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European green woodpecker


The green woodpecker reaches a length of 32 centimeters and has a wingspan of up to 52 centimeters. The upperpart is dark green, the underpart is pale light to gray-green in colour. The sides of the head are marked by a black facial mask that extends from the beak to behind the eyes. The top of the head and the nape of the neck are red, the rump is greenish-yellow. The ear area, chin and throat, on the other hand, are whitish. The wings are brown-black, yellowish or brownish-white spotted. The rectrix are blackish banded on a greenish-gray ground. The differences between the sexes are slight, in the male the cheek patch is red with a black edge, in the female this cheek patch is solid black. The eyes of the green woodpecker are bluish-white, and the beak and feet are lead-gray. Males and females are the same size and weight. 

The juvenile plumage differs greatly from adult plumage, being distinctly duller overall. The sides of the head, neck and underparts are heavily dark spotted to banded on an almost white ground. The red parts of the head colouration are inconspicuous and mostly interspersed with gray spots. The wings and the upperparts also show a distinct white mottling.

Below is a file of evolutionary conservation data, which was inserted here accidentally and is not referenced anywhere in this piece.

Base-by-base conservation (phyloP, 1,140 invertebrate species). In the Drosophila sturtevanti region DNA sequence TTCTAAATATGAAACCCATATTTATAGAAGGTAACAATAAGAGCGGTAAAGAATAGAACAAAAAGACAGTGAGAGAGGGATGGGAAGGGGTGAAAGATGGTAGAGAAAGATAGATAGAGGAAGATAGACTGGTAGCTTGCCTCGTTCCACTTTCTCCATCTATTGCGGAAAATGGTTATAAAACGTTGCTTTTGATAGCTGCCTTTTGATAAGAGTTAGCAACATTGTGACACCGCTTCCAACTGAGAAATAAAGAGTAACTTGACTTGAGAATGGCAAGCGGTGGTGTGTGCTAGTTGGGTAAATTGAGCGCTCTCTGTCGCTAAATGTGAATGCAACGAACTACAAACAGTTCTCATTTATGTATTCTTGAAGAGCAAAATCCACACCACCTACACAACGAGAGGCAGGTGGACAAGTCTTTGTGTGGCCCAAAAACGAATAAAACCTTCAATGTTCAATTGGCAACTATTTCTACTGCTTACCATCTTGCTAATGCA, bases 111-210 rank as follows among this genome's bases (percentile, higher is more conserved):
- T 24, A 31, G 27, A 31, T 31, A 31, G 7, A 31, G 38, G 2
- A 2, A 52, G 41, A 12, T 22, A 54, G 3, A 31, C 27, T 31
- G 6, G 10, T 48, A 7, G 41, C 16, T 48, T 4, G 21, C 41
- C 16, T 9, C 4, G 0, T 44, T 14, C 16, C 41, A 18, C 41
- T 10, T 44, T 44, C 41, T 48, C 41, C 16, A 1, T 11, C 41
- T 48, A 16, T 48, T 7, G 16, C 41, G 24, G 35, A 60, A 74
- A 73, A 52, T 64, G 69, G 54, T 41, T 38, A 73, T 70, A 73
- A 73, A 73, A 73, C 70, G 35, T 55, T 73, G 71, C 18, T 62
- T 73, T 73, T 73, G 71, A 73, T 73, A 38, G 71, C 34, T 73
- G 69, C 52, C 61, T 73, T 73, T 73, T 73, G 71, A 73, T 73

In Central Europe, the European green woodpecker can only be confused with the somewhat smaller but otherwise very similar gray woodpecker. Unlike the green woodpecker, however, the grey woodpecker has a gray head, a dark red eye, and only a narrow black chin stripe. The grey woodpecker also lacks the red crest of the green woodpecker, only the male has a red forehead, while the female lacks a red head mark. Often already the place of observation gives clues for species identification, the grey woodpecker is missing in the northwest of Central Europe and is much more bound to mountains and to forest compared to the green woodpecker.


It prefers semi-open landscapes with extensive old woods, especially forest edges, copses, meadows, parks, groves and large gardens with trees. Within extensive woodlands, it only occurs in heavily cleared areas, forest meadows and larger clearings. The species shows a strong preference for deciduous forests; in extensive coniferous forests it can be very rare or absent over large areas.

Due to its strong specialization on ground-dwelling ants, the green woodpecker is susceptible to severe winters with high snow levels. Its main distribution area is therefore the lowlands and the lower altitudes of the low mountain ranges up to an altitude of about 500 m above sea level.

In the Alpine region, this limitation of distribution with regard to sea level does not exist. In the Bavarian Pre-Alps and Alps, the Green Woodpecker inhabits all altitudes from 600 to 1400 m above sea level quite evenly and has been recorded up to 1700 m above sea level.

The text is a translation of an excerpt from Wikipedia (https://de.wikipedia.org/wiki/Grünspecht). On wikipedia the text is available under a „Creative Commons Attribution/Share Alike“ licence. Status: 17 December 2021